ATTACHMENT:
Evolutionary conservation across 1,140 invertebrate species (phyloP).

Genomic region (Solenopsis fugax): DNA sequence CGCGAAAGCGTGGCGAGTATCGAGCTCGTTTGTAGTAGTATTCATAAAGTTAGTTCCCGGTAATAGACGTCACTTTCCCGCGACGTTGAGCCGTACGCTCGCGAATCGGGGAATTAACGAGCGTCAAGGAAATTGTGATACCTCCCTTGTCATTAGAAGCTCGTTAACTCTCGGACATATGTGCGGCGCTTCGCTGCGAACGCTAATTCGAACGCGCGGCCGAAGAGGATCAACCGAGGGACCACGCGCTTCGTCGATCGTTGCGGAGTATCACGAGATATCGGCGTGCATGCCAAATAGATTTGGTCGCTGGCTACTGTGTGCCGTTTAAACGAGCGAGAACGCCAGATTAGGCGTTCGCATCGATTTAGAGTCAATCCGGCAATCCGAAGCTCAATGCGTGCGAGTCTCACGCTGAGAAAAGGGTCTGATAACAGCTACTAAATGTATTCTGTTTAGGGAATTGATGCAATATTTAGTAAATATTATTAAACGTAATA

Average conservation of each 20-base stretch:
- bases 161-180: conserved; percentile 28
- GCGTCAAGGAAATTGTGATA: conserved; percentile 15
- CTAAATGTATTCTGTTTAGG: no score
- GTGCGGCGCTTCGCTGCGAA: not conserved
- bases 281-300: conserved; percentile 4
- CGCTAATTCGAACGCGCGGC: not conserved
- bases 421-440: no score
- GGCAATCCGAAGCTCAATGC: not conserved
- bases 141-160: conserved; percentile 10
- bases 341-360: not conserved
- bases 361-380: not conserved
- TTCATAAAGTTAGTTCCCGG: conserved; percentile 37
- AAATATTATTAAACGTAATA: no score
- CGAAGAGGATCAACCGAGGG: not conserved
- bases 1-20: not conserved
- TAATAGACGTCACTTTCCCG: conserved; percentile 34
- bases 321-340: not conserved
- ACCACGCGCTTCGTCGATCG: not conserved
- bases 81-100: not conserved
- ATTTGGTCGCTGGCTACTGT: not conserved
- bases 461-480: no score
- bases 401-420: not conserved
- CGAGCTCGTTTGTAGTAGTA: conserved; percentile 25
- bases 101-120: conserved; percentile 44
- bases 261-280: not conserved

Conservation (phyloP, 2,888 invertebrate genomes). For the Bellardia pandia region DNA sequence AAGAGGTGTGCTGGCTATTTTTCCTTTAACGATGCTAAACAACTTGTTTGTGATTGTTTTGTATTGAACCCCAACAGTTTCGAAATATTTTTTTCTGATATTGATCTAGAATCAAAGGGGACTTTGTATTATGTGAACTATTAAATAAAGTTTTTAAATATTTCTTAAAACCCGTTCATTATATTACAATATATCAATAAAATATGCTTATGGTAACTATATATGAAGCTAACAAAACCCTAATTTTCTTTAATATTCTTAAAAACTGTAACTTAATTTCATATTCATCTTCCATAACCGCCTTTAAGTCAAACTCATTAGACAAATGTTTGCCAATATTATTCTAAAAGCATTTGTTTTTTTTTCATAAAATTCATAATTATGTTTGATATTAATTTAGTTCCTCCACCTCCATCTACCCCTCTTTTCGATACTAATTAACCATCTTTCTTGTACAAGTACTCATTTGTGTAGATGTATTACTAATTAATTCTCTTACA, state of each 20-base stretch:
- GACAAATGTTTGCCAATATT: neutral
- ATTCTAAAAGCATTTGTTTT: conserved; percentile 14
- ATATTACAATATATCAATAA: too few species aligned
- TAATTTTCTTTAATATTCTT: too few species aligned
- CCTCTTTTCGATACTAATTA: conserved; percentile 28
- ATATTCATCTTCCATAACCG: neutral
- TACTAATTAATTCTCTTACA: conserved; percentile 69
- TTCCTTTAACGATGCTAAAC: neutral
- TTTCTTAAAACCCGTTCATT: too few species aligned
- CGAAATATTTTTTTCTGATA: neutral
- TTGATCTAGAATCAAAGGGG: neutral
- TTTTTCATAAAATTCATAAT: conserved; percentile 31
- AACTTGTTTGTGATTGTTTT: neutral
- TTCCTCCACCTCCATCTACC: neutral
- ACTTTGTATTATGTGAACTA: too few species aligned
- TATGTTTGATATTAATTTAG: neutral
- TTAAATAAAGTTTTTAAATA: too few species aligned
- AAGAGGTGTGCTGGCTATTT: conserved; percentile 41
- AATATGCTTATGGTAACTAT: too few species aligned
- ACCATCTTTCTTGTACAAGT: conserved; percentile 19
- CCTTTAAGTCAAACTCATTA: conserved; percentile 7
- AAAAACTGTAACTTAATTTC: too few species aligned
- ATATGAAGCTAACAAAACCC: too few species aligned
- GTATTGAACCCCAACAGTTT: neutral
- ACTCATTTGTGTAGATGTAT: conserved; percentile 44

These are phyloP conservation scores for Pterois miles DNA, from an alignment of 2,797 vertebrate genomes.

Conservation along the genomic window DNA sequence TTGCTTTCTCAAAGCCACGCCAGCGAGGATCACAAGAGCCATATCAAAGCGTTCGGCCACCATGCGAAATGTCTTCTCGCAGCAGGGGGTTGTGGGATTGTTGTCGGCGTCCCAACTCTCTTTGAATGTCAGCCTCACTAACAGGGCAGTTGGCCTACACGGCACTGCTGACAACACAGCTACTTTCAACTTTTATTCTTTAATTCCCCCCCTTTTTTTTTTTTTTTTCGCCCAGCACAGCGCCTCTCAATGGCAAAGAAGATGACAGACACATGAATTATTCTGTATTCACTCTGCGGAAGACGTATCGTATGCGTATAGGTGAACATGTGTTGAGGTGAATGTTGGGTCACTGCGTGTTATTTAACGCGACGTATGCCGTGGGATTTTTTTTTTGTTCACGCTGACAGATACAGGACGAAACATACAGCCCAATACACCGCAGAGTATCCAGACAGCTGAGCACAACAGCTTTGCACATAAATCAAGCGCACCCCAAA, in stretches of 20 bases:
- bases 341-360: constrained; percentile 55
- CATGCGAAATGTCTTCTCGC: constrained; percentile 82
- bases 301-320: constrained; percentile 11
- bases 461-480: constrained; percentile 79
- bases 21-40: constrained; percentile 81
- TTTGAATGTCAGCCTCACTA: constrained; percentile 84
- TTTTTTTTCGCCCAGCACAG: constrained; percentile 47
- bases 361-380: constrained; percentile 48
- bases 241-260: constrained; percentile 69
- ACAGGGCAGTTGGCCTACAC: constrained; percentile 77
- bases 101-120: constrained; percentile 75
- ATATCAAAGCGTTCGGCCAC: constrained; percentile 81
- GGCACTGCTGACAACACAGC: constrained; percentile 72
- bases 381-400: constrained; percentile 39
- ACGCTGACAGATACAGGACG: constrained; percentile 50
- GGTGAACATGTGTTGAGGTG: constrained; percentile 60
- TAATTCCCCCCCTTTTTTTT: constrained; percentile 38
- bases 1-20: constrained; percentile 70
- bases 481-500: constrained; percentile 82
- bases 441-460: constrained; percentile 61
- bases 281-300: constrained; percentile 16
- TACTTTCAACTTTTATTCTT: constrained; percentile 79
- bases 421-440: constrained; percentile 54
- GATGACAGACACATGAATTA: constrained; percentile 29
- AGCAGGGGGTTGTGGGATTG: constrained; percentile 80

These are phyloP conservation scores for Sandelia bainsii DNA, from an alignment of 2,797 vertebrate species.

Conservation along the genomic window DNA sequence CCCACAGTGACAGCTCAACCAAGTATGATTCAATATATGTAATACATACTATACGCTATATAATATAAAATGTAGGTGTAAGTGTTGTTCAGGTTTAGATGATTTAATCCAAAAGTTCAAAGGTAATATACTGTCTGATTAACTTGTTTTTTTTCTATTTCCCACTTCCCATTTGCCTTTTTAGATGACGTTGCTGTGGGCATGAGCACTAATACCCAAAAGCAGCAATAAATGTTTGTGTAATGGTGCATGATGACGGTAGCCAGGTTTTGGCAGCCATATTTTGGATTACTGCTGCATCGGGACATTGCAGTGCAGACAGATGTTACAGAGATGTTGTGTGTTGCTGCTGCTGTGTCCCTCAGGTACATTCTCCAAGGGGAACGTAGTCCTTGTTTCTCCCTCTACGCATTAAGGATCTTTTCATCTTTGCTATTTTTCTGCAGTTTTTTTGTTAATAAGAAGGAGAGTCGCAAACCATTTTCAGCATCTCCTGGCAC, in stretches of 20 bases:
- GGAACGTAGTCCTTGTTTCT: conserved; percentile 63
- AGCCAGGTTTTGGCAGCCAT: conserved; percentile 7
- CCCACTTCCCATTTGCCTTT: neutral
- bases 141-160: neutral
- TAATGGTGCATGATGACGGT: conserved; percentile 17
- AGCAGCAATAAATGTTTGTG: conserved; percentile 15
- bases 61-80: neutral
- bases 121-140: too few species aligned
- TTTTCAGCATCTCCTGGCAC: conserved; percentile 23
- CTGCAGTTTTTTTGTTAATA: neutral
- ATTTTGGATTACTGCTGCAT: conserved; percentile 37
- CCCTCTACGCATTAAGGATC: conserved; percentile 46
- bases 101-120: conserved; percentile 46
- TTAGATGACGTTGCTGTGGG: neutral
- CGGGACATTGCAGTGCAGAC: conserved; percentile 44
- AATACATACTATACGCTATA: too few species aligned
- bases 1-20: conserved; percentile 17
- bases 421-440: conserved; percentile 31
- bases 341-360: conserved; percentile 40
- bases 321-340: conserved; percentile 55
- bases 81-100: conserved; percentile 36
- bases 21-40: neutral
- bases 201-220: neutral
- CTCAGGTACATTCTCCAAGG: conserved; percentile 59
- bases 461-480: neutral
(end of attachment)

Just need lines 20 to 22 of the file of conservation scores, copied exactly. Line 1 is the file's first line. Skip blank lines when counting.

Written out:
- bases 321-340: not conserved
- ACCACGCGCTTCGTCGATCG: not conserved
- bases 81-100: not conserved